When we arrived, we descended down giant escalators into a wide walkway and saw gallery style railings that looked down and into the ice rink. People leaned over these railings all evening, intermittently watching the skating from above. I did the same for a moment before going down yet another set of escalators into the skating area.

Choosing skates was the first adventure. I don’t use figure skates because I’m more comfortable in hockey skates. When I asked for hockey skates, the overwhelming response was “Are you sure? They’re dangerous!” I assured the staff and my Chinese friend that I was sure and was reluctantly handed the skates without picks on the blades. It seems as though this choice is more rare here in China, especially for a woman. I explained that I thought it was more dangerous for me to have the picks on the ends of the blades because I’m not used to them and they catch the ice and could tip me forward. It all depends on experience, I suppose.

We all sat down and strapped our skates on and I was excited. It’s not every day that I get to go skating and, even though I live one hour from the longest skating rink in the world (Ottawa’s Rideau Canal), I did not make it into Ottawa for a skating day this winter. I love to skate but I had to go to Beijing to find the time!

My skates were laced and done up long before anyone else’s. I took to the ice and took a few loops to gather back my comfort on blades. I love the feeling of ice beneath me. It’s such a powerful sound, too, that slick scrape of skate blades on frozen water. The very pitch of that sound is nostalgic. Then, when I get the rhythm under me, I feel like I’m flying on the ice the way flying sometimes feels in a dream state. It’s as though you’re being carried along and not actually generating the flight, like the way your hand will catch and ride the wind when you dangle it out your car window while driving.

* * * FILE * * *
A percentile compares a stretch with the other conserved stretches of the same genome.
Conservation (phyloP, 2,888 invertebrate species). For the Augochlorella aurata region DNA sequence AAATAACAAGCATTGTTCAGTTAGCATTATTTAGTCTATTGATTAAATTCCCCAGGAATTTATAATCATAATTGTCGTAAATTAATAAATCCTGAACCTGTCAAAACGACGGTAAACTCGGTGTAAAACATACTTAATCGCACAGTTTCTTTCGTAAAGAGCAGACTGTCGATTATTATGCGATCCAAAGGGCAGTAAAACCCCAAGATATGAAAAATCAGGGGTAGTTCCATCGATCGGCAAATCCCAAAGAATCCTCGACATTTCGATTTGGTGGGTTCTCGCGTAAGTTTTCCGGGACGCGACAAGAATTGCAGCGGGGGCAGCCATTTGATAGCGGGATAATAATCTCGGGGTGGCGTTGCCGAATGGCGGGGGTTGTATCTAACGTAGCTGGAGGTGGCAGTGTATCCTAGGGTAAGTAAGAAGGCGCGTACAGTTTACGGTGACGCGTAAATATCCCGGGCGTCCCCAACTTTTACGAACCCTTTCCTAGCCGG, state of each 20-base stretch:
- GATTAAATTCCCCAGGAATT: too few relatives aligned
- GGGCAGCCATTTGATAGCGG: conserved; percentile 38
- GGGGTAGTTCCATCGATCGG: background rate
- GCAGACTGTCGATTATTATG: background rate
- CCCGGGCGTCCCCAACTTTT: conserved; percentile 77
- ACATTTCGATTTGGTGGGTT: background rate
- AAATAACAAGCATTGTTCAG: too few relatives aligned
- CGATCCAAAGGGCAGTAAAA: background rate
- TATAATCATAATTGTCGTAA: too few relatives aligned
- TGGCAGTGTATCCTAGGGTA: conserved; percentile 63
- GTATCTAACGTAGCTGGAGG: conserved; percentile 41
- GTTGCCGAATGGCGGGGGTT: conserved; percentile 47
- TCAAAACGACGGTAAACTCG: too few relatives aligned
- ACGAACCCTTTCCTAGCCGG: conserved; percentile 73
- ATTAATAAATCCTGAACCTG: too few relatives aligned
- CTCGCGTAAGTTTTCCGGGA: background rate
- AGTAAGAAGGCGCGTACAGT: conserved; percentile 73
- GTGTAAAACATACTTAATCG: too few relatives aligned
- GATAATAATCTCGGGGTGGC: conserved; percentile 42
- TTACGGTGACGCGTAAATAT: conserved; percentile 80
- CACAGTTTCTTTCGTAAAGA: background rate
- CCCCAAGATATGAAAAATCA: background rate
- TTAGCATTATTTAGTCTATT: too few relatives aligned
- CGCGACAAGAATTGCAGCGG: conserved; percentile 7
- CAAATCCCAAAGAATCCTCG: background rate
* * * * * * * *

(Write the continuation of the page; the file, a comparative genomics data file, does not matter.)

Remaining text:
Like surfing the air.

I suddenly realized that I was daydreaming and ignoring my friends then, and so I went back to check in on them to find out why they were taking so long. There were some size confusions with the skates and then lots of switching between hockey skates and figure skates going on. All of my friends that came with me are male, but all but one settled on figure skates in the end.

It’s very common for men to skate with figure skates here. It’s very unusual back home, in my experience, unless they are training to be figure skaters. In fact, in Canada, I’m ashamed to say that as kids we used to differentiate hockey skates and figure skates as boys’ skates and girls’ skates, respectively. I no longer see it this way, of course, knowing that many women (like me) prefer hockey skates and/or play ice sports and many men (of all sexual orientations!) are accomplished figure skaters. Still, I realized last night that these assumptions are still in me when I found myself marvelling at all the boys in figure skates being so beautiful and graceful with their turns and spins while I roughly cut and scraped the ice at top speed, racing between people and wishing I had a hockey stick and a puck to chase.

Stereotypes are meant to be broken.